As we know all too well, since their last Super Bowl win the Cowboys have been average.
In their last 260 games they’re 130-130. Last year they were 8-8. Year before that, 8-8. This year? 2-2, duh.
And since their move to the billion-dollar stadium in Arlington in 2009, even the Cowboys’ home-field advantage has been, yep, mediocre. The Cowboys have the biggest stadium in the NFL. But they don’t have anywhere near the biggest home-field advantage.
The Cowboys are 20-15 at re-branded AT&T Stadium. That means they’ve won about 57 percent of their home games there. NFL percentage of games won by home teams since ’90: 58 percent.
Obviously there’s no simple coincidence about better players conjuring a better home-field advantage. But let me say this: Opposing teams don’t fear playing the Cowboys on the road. The stadium is big. It’s bold. It’s beautiful. But it’s just too dang comfortable - and much too accommodating - for it to be intimidating.
In ’09 the Cowboys won seven of nine in Arlington, including the signature win of the stadium: a 34-14 thumping of the Eagles in the first round of the playoffs. It’s the franchise’s only playoff win in 17 years. It’s by far the best win in AT&T Stadium.
That could change Sunday. Well, sorta. I say beating Peyton Manning and the undefeated Broncos would be the Cowboys’ second-best regular-season victory in Arlington. The 24-0 shutout of the Eagles in the ’09 home finale clinched the NFC East, so it won’t be threatened for a while. Last December they beat the Steelers to go 8-6 and perch themselves for the playoffs, but a win Sunday would attraction national attention, establish credibility and inject hope in a blasé fan base convinced its merely headed for another season of watching forgettable movies in a kick-ass theater.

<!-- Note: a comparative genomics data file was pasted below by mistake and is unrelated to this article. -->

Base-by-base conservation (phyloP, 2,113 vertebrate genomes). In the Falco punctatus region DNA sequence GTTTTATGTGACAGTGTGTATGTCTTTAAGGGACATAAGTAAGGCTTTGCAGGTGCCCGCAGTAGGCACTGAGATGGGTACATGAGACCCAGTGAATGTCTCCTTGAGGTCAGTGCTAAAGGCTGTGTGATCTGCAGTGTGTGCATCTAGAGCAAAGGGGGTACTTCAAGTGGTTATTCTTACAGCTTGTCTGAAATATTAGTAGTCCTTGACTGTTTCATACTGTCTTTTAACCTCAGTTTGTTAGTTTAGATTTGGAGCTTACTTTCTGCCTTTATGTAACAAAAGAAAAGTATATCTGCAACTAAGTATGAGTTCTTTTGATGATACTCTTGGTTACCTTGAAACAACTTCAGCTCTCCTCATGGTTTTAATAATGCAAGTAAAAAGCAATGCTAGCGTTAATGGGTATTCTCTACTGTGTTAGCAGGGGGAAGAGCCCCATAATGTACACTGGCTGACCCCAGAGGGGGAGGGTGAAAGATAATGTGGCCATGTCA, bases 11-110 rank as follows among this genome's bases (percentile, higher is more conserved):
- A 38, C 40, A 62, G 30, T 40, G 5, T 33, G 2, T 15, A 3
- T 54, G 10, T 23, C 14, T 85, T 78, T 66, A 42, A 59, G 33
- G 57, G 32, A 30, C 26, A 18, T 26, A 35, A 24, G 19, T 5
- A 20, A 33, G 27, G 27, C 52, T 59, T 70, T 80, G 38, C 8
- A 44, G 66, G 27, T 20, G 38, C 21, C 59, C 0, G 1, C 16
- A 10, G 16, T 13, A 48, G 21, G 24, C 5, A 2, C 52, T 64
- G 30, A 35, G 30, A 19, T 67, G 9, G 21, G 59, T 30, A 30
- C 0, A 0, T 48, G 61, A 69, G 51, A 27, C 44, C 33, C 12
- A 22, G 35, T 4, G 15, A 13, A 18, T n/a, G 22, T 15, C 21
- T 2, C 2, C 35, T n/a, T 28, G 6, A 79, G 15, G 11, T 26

Simply put, the Cowboys were a better team with a bigger home-field advantage at old Texas Stadium. When the $1.2 billion joint on Randol Mill Road opened in ’09, a record 105,121 fans showed up. The buzz has decreasingly dulled. Since then the stadium’s drawn only one 100,000+ crowd (the ’09 regular-season finale). The next highest was 95,000 for the Steelers and this year has prompted only 85,000 and 80,000 for Giants and Rams.
A win Sunday would be the NFL’s newsiest result of the season. It would reboot a year already spiraling toward so-so. And it would allow the Cowboys to do something they haven’t since Aikman, Emmitt and Deion played over in Irving in 1999 – start a season 3-0 at home.
A native Texan who was born in Duncanville and graduated from UT-Arlington, Richie Whitt has been a mainstay in the Metroplex media since 1986. He’s held prominent roles on all media platforms including newspaper (Fort Worth Star-Telegram, Dallas Observer), radio (105.3 The Fan) and TV (co-host on TXA 21 and numerous guest appearances, including NBC 5). He currently writes a sports/guy stuff blog at DFWSportatorium.com and lives in McKinney with his fiancee, Sybil, and two very spoiled dogs.